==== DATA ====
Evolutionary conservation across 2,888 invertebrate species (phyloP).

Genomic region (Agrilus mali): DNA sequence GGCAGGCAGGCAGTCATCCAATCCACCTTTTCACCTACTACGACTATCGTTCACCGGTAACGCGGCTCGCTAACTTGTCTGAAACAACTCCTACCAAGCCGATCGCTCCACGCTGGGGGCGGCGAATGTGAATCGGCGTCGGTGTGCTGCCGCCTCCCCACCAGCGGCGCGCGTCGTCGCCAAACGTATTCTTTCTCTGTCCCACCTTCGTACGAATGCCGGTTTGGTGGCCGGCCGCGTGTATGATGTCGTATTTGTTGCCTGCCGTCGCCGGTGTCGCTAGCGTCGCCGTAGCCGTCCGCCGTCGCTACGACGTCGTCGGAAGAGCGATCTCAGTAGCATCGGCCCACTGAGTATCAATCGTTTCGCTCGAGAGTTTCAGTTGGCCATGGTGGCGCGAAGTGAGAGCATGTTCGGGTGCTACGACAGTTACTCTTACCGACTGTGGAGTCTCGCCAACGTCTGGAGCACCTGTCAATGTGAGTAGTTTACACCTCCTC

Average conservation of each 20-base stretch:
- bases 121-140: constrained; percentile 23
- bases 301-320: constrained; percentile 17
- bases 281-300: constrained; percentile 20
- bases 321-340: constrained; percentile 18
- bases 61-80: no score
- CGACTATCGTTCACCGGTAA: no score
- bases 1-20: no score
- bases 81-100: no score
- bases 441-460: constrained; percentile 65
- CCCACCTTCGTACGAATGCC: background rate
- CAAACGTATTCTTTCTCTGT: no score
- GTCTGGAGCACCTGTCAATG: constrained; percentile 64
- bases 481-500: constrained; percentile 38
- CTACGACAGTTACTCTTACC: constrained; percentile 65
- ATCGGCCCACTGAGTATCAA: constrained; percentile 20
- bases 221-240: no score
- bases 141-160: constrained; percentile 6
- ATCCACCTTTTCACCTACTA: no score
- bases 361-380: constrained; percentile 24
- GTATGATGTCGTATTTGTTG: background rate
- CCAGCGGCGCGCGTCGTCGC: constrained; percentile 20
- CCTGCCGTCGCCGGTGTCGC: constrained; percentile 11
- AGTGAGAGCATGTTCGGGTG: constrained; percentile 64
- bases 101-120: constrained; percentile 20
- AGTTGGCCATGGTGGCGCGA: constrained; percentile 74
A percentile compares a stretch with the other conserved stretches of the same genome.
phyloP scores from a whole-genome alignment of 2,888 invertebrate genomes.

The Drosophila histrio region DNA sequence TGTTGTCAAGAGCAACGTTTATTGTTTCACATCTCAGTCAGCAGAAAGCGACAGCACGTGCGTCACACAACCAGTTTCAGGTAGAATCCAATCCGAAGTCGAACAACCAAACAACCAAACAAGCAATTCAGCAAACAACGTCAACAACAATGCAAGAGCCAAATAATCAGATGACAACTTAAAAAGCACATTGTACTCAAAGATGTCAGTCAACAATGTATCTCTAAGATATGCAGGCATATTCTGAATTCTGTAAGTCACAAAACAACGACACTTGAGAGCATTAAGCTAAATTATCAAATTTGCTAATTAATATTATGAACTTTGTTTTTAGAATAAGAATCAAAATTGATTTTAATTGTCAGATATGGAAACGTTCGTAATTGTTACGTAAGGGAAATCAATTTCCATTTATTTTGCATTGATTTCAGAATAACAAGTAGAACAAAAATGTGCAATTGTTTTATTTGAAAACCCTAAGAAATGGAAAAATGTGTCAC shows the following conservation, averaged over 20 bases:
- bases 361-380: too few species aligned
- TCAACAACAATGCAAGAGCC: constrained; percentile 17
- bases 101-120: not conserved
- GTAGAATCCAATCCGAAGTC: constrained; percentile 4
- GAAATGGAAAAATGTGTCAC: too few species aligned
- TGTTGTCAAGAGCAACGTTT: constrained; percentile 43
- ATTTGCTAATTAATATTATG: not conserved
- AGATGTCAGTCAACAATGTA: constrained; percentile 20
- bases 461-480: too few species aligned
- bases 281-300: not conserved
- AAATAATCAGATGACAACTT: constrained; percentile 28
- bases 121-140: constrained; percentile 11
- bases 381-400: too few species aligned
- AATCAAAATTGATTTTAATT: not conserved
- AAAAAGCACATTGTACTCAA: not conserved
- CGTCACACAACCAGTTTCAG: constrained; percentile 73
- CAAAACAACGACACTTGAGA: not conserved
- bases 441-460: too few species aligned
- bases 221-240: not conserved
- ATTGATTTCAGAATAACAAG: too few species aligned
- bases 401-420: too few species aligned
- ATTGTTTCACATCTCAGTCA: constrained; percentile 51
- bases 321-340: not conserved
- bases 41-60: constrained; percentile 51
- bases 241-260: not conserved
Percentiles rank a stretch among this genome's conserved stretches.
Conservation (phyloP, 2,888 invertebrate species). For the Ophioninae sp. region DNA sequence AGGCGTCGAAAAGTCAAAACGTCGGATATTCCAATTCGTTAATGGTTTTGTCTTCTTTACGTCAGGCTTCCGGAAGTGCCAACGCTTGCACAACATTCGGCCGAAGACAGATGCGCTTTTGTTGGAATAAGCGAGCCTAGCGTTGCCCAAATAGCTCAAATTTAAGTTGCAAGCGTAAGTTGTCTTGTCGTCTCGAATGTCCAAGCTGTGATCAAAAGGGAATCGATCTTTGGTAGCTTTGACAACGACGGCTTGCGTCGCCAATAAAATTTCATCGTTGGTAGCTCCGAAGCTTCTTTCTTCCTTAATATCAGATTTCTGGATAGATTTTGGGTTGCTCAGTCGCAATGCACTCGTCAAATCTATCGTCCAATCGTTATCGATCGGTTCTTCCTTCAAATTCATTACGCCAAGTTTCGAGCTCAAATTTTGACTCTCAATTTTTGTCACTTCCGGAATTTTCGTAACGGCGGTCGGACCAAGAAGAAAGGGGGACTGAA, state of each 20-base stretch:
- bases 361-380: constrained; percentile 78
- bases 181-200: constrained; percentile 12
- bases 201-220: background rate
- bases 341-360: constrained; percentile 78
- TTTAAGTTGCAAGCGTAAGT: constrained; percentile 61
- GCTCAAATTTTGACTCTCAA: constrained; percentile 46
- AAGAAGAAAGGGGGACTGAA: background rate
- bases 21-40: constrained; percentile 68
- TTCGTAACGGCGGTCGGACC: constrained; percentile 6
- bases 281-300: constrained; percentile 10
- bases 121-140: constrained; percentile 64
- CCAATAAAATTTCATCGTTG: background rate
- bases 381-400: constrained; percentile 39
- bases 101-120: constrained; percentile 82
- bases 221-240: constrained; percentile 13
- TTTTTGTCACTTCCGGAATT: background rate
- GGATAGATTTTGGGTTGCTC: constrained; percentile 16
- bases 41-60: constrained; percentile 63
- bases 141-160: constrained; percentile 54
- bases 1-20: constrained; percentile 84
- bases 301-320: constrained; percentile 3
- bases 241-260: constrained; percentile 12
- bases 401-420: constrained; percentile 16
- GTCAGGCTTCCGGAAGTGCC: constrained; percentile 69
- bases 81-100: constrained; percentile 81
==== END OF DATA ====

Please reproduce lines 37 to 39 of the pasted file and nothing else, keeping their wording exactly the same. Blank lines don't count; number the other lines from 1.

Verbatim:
- TGTTGTCAAGAGCAACGTTT: constrained; percentile 43
- ATTTGCTAATTAATATTATG: not conserved
- AGATGTCAGTCAACAATGTA: constrained; percentile 20